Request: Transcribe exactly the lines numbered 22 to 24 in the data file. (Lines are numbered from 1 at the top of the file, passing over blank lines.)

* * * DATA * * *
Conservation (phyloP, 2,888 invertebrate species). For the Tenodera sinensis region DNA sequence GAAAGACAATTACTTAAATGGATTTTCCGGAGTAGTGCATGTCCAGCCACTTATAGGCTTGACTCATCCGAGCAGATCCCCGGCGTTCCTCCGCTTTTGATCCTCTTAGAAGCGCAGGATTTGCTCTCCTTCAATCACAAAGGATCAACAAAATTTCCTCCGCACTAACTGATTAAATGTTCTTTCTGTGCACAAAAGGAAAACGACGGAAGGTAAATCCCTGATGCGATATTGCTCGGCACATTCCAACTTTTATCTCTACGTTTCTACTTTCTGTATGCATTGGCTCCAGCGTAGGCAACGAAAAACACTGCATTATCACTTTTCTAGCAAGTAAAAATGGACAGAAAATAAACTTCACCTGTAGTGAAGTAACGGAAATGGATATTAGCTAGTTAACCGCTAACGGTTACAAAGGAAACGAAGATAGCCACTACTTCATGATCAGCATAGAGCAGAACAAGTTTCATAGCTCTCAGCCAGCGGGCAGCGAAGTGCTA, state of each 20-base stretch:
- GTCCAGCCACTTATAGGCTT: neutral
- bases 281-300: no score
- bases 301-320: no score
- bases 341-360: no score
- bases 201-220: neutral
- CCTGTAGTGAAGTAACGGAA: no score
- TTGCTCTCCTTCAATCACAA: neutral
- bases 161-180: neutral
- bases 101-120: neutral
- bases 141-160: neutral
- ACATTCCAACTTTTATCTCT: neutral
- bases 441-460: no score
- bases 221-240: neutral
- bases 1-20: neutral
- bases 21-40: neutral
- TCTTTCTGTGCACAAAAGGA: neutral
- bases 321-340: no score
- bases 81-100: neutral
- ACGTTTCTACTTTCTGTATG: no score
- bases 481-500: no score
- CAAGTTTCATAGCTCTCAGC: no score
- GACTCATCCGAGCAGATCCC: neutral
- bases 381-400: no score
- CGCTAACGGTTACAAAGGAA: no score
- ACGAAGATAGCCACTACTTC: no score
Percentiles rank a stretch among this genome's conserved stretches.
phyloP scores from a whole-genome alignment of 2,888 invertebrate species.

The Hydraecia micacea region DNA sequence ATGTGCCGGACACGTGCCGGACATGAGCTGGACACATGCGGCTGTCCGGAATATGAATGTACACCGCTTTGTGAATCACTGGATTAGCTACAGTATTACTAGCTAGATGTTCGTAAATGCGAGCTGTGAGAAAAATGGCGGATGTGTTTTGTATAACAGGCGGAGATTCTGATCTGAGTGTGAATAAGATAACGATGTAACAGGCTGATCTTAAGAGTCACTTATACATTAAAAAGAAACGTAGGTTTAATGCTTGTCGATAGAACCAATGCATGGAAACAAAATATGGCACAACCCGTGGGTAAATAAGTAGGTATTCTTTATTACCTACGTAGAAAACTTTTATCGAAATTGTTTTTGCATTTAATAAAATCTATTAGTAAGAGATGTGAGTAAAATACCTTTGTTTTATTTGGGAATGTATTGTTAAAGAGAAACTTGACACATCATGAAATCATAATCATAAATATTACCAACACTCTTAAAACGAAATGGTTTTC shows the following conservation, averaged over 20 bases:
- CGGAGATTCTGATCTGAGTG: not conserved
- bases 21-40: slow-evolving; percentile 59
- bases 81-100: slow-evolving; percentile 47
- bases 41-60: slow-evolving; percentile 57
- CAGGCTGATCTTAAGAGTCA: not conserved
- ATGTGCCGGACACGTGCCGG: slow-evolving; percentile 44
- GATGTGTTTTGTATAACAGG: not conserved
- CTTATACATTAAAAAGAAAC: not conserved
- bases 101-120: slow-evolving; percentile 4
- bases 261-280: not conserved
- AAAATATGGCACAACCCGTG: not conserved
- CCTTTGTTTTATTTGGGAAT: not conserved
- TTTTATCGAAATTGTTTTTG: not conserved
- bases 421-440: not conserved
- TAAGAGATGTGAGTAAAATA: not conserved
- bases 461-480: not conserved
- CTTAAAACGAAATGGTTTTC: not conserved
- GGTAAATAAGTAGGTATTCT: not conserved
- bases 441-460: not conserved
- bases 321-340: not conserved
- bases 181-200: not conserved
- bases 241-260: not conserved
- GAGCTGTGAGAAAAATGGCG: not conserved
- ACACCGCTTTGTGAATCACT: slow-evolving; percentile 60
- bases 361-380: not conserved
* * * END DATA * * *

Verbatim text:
- CAAGTTTCATAGCTCTCAGC: no score
- GACTCATCCGAGCAGATCCC: neutral
- bases 381-400: no score